Whether a hospital is in the middle of a significant world health event or working with typical patient volumes, the phlebotomists are one of the many sets of personnel that keep them running smoothly. Phlebotomists take and process blood, which is one of the critical sources of information that helps doctors and their teams to do their work. Too little bloodwork severely restricts diagnoses and treatment. When there aren't enough phlebotomists, these delays in bloodwork can impact the entire hospital, making it harder to treat patients in the ways they need most.
Here are just a few ways in which phlebotomists are part of the life's blood of hospitals.
Phlebotomy is vital to hospital work to the point where other staff members, like nurses, pursue a certification in phlebotomy. Thriving as a phlebotomist requires a strong understanding of the circulatory system and how to draw blood and conduct quick, painless, and efficient blood draws. However, blood can be a source of biohazard, making safety precautions crucial. Effective blood draw techniques involve keeping the technician safe while protecting the patient, staff, and other patients by keeping the process and equipment clean.
Furthermore, phlebotomists must take precautions to keep blood samples uncontaminated. They must also have the skill to draw a sufficiently large sample to test. Failing to do so can cause delays, slowing down the entire process. Blood samples sometimes need to be tested immediately for accurate test results.
Handling and transporting samples is another role phlebotomy technicians take very seriously. They handle labeling, organizing, and processing the specimens correctly, which requires attention to detail and knowledge of the bloodwork's purpose to avoid confusing samples and wasting them. Finally, because phlebotomists interact in busy hospitals with both staff and patients, they must understand and respect HIPAA (or the Health Insurance Portability and Accountability Act), which establishes rules for maintaining security around medical information for patients.
The Bottleneck of Good Bloodwork Regimens
While all these tasks may seem specialized and part of diagnosing and treating patients well, hospitals desperately need them. For example, if a patient complains of heart-area chest pains, the symptoms alone cannot reach a complete diagnosis. Doctors use an immediate blood draw and workup of relevant markers to narrow a diagnosis. Once treatment is selected, periodic bloodwork ensures its effectiveness and helps refine further treatment for best effectiveness. The qualities verified in blood samples help doctors and their medical team do their work well. If they don't have a phlebotomist available quickly or overwork them in a disorganized system, it can cause frustrating consequences. Such haphazardness risks repeated blood draws, which are expensive and stressful to the patient, misdiagnosis, or an inability to treat someone's life-threatening symptoms quickly.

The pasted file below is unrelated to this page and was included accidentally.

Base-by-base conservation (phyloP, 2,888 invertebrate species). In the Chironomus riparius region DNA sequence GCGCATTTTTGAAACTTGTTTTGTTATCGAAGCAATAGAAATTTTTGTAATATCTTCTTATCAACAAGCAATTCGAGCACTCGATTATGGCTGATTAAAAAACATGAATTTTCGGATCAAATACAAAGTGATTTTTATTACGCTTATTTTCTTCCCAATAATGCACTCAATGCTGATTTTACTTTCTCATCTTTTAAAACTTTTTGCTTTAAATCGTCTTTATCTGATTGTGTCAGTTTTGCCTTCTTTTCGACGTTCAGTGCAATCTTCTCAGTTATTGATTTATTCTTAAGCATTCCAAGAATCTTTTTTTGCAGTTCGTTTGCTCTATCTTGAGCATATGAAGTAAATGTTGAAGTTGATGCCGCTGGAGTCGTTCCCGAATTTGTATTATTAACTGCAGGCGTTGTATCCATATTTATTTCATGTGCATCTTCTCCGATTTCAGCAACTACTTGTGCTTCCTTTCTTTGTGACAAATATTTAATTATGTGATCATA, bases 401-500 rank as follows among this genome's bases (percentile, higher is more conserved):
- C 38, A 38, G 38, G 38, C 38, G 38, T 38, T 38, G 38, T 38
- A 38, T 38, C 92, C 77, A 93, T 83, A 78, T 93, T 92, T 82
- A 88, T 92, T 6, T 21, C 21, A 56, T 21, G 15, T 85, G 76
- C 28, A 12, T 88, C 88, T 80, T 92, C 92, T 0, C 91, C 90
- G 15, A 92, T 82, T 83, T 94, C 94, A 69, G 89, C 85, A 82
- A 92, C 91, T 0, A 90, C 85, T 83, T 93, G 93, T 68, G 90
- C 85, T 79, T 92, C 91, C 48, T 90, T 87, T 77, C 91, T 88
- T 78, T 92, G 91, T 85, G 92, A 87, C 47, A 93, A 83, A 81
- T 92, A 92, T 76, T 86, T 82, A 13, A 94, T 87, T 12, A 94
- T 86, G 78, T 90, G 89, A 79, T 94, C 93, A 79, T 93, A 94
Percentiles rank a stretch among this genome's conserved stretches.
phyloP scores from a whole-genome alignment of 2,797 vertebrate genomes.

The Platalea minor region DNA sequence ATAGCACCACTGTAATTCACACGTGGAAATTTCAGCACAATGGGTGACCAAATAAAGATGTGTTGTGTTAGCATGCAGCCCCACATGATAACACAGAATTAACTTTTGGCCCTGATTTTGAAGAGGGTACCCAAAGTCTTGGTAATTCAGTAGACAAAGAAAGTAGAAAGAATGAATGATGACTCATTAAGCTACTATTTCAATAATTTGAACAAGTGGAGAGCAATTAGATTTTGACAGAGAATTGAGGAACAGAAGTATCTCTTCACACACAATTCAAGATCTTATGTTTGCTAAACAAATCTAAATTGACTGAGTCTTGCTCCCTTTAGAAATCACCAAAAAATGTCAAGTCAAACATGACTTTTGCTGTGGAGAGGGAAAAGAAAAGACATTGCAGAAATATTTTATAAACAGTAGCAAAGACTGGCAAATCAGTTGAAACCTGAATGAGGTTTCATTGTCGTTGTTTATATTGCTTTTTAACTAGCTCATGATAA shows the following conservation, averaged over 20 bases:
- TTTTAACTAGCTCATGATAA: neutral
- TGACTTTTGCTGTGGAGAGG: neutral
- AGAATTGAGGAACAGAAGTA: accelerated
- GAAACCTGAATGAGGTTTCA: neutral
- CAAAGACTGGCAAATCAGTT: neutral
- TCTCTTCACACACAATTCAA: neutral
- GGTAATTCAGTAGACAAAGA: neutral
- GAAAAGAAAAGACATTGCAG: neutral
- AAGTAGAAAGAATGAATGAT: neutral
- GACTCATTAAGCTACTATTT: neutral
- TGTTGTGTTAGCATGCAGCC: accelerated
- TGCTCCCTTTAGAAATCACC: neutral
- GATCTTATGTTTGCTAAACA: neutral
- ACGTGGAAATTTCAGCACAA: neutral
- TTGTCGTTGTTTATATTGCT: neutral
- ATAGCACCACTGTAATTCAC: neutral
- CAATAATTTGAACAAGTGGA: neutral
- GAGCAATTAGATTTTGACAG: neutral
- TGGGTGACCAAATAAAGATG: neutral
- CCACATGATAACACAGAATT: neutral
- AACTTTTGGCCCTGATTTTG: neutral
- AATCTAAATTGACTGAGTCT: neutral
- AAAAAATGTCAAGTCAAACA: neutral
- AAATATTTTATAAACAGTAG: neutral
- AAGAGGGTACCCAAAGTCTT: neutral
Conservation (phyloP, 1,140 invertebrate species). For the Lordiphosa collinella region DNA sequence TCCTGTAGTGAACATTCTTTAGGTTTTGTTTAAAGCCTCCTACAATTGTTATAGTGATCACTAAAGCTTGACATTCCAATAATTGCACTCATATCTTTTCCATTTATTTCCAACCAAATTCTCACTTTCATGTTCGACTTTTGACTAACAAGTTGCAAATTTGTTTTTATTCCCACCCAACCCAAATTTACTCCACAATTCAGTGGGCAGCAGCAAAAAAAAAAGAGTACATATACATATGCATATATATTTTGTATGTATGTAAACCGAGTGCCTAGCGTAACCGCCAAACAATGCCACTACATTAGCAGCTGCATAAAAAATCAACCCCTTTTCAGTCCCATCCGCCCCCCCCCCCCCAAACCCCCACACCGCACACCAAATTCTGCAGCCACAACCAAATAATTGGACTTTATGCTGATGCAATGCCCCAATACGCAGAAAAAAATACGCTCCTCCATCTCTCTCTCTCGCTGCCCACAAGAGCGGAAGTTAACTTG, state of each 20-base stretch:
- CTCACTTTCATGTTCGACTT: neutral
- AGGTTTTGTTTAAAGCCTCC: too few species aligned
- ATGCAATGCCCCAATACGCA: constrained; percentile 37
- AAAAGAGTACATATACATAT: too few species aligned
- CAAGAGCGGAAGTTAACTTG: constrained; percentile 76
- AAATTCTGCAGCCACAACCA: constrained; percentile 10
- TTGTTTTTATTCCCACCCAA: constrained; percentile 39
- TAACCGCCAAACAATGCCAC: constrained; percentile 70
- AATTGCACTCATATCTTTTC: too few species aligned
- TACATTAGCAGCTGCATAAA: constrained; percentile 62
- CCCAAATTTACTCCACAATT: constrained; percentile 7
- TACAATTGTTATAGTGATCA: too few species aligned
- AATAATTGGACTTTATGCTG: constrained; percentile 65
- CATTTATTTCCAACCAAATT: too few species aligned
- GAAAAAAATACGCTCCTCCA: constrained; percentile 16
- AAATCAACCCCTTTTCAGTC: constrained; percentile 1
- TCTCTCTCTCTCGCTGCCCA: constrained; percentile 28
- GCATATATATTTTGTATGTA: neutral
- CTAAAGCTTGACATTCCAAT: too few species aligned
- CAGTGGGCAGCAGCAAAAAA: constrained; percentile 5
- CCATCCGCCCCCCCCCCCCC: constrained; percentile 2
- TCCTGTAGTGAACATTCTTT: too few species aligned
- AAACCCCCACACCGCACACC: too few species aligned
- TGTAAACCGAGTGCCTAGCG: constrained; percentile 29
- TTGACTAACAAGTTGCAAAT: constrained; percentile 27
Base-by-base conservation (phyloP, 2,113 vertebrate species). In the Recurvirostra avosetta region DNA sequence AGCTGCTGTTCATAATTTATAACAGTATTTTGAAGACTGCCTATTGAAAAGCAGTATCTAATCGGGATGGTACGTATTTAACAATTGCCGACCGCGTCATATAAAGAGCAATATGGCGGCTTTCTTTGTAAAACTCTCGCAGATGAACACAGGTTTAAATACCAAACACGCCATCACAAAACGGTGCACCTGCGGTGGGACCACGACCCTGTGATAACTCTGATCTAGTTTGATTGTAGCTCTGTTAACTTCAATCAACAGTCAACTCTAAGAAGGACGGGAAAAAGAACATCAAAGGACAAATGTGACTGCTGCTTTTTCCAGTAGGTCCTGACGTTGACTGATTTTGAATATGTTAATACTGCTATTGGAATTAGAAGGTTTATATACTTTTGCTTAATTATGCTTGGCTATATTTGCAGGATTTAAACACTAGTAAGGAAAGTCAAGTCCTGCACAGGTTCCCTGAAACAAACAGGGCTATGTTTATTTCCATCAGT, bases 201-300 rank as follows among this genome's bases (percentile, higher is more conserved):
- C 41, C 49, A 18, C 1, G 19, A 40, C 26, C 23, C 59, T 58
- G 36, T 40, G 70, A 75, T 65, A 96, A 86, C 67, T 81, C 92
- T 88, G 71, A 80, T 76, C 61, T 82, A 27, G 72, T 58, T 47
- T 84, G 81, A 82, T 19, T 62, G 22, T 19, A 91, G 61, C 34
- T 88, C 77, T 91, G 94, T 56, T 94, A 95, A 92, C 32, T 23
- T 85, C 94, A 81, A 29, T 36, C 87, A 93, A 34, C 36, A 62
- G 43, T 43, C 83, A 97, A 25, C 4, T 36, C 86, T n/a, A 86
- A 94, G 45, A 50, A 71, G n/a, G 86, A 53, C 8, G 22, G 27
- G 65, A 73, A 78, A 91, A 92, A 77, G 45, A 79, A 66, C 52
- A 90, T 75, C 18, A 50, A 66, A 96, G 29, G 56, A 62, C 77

The same can be true of a stomach condition or other major health condition. Getting a blood draw can help a doctor determine if stomach pain is a symptom of a major problem or if the bloodwork shows that things are fine and the pain is likely to pass. For complex diagnoses, the movement from one blood draw to the next can be a way to anticipate a problem before the problem occurs since some levels of markers in the blood elevate or drop before a major medical crisis. It's tough to forecast in healthcare, but blood draws are vital for preventative medicine.
Becoming a Phlebotomist and Finding Work Quickly
Phlebotomists are one of the most in-demand fields right now. Getting a phlebotomist certification through Portland Community College is both affordable and fast. In only two terms, phlebotomy tech students learn the critical classroom and lab skills they need to do a great job. They then work a clinical rotation with supervised time to complete dozens of blood draws before applying for work. Phlebotomists are in such high demand that many hospitals will train people on the job. That way, you can start stronger in your role with hands-on experience in a health care facility alongside your training.
Portland Community College is a great place to get credentials that help you learn how to benefit as a phlebotomist. This course and others at PCC aim toward filling highly in-demand roles with Portland, Oregon professionals looking to jumpstart their careers. Sign up today!